How long did it take for you to get the hang of Asana and learn the ropes?

I’m having a fun time trying to figure out a way to get myself in the habit of knocking out tasks in asana. I some times add a few too many tasks to my tasks which causes me to not do them. Then the tasks drag over to the next day. Which causes a procrastination cycle.

I notice that I have some tasks that are fairly difficult that are just sitting around in my projects. I see them. I just can’t come up with an action plan because they are so subjective and more than 100 different ways to do the task. (Example : create content for social media) I guess I’m being too broad…

Which as the task list grows I start to get into analysis paralysis which only creates more issues.

I’m slowly getting in the habit of using my tasks but organizing within the projects is what is causing me trouble. It’s such a puzzle of a system to prioritize and organize…

Actually what you’re getting at here is a GTD issue, not anything related to learning Asana per se.

Exactly! That’s the root of this particular problem; and don’t feel bad or beat yourself up about it - writing tasks too broadly is perhaps the most common issue I see people have in trying to implement a GTD-type system.

Every single task that you write down in Asana should be a physical action that you can perform in the world. “Create content” is not a physical action. How can you tell? Try to describe that action in terms of what you’d physically do, that would be observable by someone else. There’s no physical activity called “create content”. There are activities like “write Facebook post about building a robot” or “find 5 famous literary quotes re. eating fish”.

It takes a lot of rigor and practice to get to the point where you’re always writing your tasks in these physical-action terms. So give it a go, but also be kind to yourself - you’re likely to make lots of mistakes along the way of writing tasks too broadly!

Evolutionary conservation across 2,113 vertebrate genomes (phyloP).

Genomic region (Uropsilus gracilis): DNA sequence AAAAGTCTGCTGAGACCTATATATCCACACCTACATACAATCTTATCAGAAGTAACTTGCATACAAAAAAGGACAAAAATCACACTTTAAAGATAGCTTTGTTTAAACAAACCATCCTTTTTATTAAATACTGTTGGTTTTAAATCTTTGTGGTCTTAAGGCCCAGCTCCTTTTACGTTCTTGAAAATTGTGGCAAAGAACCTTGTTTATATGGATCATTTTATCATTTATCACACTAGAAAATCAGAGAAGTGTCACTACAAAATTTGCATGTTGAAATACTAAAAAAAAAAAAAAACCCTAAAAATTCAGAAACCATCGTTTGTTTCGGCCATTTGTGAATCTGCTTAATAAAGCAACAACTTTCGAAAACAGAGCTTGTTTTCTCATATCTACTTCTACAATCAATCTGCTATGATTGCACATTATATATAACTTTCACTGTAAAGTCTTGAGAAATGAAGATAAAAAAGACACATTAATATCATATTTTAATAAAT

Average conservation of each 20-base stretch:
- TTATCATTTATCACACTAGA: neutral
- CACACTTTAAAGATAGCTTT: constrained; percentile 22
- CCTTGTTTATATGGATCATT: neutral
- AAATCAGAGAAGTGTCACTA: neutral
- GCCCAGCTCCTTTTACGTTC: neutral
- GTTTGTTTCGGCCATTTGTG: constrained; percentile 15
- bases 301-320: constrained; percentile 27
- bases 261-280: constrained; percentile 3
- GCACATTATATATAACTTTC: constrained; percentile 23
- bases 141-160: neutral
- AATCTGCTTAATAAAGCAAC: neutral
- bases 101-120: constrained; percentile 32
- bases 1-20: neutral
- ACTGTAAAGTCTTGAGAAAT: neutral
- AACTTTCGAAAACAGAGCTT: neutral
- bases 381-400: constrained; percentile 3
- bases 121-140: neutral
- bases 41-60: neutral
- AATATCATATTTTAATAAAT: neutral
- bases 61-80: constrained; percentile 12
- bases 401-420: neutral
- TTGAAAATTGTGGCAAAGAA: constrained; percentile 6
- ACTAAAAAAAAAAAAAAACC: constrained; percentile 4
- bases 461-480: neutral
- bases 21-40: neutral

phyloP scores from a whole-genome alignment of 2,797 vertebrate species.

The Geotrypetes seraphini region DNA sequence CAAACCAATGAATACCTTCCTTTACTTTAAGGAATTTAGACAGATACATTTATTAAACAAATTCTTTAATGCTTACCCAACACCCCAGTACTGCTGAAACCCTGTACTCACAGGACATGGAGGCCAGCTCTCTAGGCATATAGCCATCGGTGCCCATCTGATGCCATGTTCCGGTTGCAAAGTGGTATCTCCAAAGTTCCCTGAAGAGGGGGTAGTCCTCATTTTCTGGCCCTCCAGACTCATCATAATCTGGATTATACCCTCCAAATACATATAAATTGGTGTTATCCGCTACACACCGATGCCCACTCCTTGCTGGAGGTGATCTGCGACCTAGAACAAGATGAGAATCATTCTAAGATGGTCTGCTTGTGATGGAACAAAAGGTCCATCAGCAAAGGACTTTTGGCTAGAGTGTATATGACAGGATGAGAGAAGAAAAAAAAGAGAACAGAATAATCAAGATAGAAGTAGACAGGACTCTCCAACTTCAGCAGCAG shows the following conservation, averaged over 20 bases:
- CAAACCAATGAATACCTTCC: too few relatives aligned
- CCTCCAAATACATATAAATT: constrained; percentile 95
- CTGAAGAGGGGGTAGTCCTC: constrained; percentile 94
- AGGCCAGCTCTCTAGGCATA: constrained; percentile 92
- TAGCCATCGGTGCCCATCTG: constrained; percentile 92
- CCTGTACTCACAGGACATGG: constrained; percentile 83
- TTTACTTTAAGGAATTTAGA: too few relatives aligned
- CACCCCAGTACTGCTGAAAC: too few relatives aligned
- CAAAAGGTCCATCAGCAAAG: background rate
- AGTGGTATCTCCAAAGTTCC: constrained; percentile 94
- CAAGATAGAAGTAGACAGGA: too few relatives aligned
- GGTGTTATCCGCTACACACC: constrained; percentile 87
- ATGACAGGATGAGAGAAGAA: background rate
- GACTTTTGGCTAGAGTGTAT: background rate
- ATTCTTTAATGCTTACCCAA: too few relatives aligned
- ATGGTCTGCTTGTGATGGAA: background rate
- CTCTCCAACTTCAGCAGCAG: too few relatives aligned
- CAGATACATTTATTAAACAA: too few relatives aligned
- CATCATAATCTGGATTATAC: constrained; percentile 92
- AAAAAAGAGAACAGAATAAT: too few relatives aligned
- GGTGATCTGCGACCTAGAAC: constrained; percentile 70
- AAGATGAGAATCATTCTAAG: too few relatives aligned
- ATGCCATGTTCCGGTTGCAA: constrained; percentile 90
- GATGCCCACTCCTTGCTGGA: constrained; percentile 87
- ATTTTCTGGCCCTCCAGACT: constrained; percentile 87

This is probably the other biggest issue people have with GTD - so again, don’t beat yourself up! Most people I see plan to do too many tasks on their list for “Today”. If you are finding you always have a bunch of tasks left at the end of the day and that’s frustrating you, that’s your sign that you’re being overly ambitious and you should be rigorous about putting less actions on there. But also, this is directly related to the item above about writing your tasks in actionable terms. I would recommend focusing on that first, then see how your daily task list looks and feels.


Spot on @Phil_Seeman

I think one of the hardest thing to do is getting clear on what the actual task is that you need to do. Being specific enough that it is actionable and can be completed. Whilst still making sure it fits into something bigger and is working to achieving that bigger thing.

A couple of additional suggestions for you @Ethan_Schneider

  • Start with using SubTasks to try and break down the bigger “Broad Task” like “Create Content” and then if you end up have lots of sub tasks you can then use the Create Project Function to make a project out it.
  • Move Dates and put them into Upcoming. So you are cleaning out Today.
  • Use Start Dates and End Dates to give you the time to complete a one or two day tasks.
  • Comments, Comments, Comments will help you to start thinking of how to break down the Broad Tasks. Create new tasks which are actionable often allowing you to close the task you where in.

And as Phil said be kind on yourself…



Great advice from Phil and Jason. Let’s try to break down “Create content”. Action is not flowing from that…your job is to figure out why. Is it because you don’t know what content you want to create? In that case, a first subtask could be “Figure out what content to create”. Maybe action will flow. If not, think of an action to dig deeper, maybe “Clarify goal of my content creation”. Any action item you come up with that is not actionable should spark another round of inquiry. What is your motivation for content creation?

Do you have a message you want to bring to the world? If so, great! I would break the message down into parts and start brainstorming content that supports Part 1. Or maybe your goal is just to fill a page and the actual nature of the content is not of first importance. That’s fine too, I’m not here to judge. In this case, I’d brainstorm categories that are either appropriate (in your eyes) or of interest to you or easy to create content on (to you). Then choose one - say, making money through love for armadillos and other armored creatures. Then ask, do I have every thing I need to get started? Info, context, a “hook”, whatever else I need? If not, your action will be to get what you need to get started. “Research armadillo husbandry.”

Etc. etc. Keep breaking things down until you get to an action that makes you say, “I can do that!” Good luck!